Laura Lit (b. Dallas, Texas, 1979) is an artist in Austin, Texas. Like Gerard Richter, Lit is a polyglot painter adept in several visual languages. Her practice combines a virtuoso hand with an omnivorous eye.
In 2015 Lit showed hyper-realistic oils at Women at their Work, meticulously crafted and sexually charged figure painting exploring the tension between desire and observation. Buoyant, unpredictable, and iconic, her 2018 work for AFTER IMAGES at Northern-Southern are abstracts of what Lit sees with her eyes closed, painted with the lightest touch. In 2019’s LIKEsNESS, Lit returned to the figure and representation but with sculpture: startlingly colored but tender busts of women in repose.
FUZZY FORCES is Laura Lit working now, fast and focused bursts of drawing with colored pencils. Reminiscent of the AFTER IMAGES paintings, the compositions seem sentient, astral manifestations of spirit visitors.
N-S will release the drawings as Lit completes them, roughly one a week. The show will conclude when Lit finishes the last drawing in the set.
Q & A
Q. I have heard you say that these images have no reference. What does that mean?
Laura Lit: I tend to be an over-thinker. An over-planner. Every detail planned out exactly. When things don’t work out, I can be a bit hard on myself. It plays out this way with my art. That’s why I’m always trying new things, to see if there’s a better way. To loosen up, to be more free to make mistakes, and therefore to grow.
It’s also why I like to try things that I previously thought I could not do. When I started out, I thought I was a pretty good drawer, but not necessarily a good painter. So I switched to painting and did that for many years, hardly ever drawing again. I never thought I could do sculpture, but when I figured out what was stopping me (discovering the right materials), I had to focus on doing that for a while. I never thought in a million years I’d be making abstract art and loving it. I thought I didn’t have the creativity needed to make art that was not based on reference material. I was in awe of nonrepresentational artists.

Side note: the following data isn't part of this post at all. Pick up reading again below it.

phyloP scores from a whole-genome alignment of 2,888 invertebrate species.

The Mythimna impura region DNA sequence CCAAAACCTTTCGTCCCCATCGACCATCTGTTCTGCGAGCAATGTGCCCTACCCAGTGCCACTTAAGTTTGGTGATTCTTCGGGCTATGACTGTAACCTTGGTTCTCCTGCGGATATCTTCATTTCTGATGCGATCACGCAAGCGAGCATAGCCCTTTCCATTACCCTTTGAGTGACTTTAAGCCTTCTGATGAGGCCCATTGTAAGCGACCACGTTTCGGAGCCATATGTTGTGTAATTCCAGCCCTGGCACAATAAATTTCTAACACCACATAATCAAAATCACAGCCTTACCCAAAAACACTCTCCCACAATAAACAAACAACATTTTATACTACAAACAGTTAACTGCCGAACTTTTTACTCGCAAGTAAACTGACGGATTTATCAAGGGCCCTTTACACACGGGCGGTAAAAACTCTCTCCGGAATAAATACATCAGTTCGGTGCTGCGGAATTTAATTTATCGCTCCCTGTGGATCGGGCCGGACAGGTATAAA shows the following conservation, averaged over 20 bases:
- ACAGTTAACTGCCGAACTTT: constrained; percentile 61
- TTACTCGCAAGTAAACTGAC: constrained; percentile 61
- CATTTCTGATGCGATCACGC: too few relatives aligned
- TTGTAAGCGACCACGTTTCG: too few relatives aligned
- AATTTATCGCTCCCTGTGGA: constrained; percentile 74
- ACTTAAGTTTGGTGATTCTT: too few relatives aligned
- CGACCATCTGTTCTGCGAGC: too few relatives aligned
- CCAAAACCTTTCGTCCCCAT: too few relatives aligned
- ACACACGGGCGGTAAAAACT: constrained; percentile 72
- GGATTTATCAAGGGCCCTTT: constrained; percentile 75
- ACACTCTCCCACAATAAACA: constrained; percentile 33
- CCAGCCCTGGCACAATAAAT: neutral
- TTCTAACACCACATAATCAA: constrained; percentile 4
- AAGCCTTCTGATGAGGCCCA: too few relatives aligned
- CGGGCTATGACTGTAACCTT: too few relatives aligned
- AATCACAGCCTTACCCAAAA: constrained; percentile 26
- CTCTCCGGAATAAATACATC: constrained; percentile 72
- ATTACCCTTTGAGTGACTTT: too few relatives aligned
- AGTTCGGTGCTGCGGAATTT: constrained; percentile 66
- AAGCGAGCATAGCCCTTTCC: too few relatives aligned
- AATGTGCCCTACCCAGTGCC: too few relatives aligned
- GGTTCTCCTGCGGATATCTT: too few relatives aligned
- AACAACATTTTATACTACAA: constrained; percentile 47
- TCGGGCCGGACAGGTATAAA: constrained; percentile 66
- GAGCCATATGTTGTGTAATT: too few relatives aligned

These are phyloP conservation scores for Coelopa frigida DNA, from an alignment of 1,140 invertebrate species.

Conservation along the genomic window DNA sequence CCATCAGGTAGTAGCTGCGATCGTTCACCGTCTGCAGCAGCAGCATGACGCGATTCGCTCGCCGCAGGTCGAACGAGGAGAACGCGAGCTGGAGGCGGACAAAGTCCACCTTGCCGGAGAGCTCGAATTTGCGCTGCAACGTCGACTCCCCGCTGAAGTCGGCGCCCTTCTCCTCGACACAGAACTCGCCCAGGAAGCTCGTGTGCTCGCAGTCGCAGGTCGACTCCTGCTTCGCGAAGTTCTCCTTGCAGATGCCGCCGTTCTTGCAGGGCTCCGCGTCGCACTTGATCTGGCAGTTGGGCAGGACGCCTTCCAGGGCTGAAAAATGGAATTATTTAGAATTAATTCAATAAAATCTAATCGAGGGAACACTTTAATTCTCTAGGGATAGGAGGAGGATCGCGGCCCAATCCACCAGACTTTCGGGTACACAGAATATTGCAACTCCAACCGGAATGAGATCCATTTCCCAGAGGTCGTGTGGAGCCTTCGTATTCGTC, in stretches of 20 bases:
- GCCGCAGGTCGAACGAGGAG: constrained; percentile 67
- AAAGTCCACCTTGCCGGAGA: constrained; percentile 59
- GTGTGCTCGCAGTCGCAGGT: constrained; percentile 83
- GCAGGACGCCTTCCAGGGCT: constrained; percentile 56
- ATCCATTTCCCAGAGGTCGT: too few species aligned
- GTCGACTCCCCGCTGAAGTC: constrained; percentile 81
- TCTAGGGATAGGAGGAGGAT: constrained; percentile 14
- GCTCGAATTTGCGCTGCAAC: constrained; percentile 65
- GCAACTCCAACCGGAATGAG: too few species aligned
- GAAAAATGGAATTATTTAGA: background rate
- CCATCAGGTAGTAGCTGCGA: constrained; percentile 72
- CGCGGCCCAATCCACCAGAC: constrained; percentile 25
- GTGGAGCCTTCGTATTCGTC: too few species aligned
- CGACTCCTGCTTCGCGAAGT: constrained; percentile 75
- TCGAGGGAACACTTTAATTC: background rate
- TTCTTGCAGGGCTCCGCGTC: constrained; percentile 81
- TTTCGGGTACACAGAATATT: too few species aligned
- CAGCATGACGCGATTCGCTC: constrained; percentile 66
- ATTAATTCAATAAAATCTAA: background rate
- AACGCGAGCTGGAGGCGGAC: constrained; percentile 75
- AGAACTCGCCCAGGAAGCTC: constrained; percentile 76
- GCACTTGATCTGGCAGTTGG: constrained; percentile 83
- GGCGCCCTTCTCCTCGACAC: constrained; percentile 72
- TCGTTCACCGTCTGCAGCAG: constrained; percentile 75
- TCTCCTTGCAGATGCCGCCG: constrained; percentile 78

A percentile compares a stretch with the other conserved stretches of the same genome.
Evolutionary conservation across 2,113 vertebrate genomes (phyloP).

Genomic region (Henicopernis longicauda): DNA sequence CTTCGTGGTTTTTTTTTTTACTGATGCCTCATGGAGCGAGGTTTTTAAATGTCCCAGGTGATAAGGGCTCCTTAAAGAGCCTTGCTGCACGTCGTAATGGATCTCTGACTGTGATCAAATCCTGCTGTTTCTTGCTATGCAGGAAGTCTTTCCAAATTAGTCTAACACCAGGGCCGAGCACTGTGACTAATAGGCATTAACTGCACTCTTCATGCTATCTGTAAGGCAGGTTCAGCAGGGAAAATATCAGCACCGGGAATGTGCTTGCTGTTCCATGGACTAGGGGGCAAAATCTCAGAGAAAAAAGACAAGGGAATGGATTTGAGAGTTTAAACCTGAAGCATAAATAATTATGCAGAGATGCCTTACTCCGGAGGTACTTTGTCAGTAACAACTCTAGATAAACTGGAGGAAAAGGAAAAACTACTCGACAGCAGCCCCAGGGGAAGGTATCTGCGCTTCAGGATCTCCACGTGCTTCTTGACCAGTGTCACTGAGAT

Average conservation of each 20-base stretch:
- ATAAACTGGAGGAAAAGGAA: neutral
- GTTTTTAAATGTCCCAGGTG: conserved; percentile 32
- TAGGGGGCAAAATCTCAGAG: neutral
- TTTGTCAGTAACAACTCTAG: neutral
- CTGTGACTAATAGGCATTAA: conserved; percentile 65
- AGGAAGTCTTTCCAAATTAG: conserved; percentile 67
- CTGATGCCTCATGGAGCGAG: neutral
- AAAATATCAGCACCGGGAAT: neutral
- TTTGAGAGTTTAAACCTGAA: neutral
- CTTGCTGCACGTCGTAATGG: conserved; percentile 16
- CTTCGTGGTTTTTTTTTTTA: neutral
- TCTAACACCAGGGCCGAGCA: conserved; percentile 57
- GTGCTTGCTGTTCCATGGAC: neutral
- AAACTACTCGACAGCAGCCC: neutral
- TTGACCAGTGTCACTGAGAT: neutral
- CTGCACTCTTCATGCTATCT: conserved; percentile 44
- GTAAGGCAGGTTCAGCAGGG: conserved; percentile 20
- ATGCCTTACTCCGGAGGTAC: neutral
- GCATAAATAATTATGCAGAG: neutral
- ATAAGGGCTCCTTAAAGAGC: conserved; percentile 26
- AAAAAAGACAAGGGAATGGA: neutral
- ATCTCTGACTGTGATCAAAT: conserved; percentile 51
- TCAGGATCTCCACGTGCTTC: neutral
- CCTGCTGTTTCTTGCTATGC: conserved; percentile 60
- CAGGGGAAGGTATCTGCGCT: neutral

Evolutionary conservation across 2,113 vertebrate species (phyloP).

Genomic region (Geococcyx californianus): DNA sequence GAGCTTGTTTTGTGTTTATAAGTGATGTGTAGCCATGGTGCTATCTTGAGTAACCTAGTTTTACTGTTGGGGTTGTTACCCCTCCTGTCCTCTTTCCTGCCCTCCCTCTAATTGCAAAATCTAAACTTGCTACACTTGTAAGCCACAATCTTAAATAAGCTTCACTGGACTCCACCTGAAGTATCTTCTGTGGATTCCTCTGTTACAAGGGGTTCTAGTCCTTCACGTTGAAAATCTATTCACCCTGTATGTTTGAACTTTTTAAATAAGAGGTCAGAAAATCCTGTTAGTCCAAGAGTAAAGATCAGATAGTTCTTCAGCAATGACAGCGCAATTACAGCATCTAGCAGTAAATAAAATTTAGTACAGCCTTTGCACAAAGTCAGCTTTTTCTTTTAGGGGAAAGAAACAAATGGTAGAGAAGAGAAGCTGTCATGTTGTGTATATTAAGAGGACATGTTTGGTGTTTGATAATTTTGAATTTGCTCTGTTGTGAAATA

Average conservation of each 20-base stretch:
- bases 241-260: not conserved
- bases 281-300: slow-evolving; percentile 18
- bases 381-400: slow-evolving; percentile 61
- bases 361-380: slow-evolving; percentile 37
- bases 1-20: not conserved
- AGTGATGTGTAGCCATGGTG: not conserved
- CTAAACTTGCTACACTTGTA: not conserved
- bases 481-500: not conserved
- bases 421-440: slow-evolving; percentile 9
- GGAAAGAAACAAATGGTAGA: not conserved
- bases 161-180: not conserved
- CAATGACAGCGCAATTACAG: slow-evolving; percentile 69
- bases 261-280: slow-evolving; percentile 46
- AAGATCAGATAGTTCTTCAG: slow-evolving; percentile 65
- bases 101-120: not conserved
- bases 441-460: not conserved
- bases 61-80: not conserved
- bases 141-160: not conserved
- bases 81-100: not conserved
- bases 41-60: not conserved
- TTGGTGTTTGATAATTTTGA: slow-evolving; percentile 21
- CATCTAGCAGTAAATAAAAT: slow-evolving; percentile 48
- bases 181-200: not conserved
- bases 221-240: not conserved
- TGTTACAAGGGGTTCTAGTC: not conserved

Q. You have so many modes of making (abstraction, realistic painting, sculpture). What prompts the shift from one mode to another?
Laura Lit: I started making a few abstract pieces for Batch simply because I wanted something cool on the walls. To come up with subject matter that was appropriate for the space was too daunting. The images, shapes, and colors just flowed out of me. Since then I go back and forth, but now I don’t want to paint or draw figures or faces any more. That might change in the future, but doing the abstract pieces fulfils me in ways representational stuff could not. Allowing myself to work based on instinct and my subconscious, which is infinite and forever evolving, is different for me and I like it. I could see in the future perhaps turning some of these drawings into sculptures or wall hangings.
Q. What are you looking for in these pictures? Or what could we be looking for?
Laura Lit: With these pieces I am looking mostly to visually represent a feeling or a sensation. For me, it’s a way of processing difficult emotions. Art has always probably served that purpose for me. Using repetition, contrast, and opposing forces is parallel to how we process things psychologically. Colors have inherent psychological meaning, and shapes have their own dynamics. The task is to figure out how to arrange colors and shapes in a way that they interact with each other to create specific sensations, movement, forces, and feelings. Each viewer will have a different response to each piece, as it is dependent on their perception and personal history. One person might see a giant black egg as a warm, calming force, and another might see it as an imposing, menacing force. I encourage people to explore these routes into their subconscious, and what it means to them as an individual. Or they can just enjoy the pretty colors.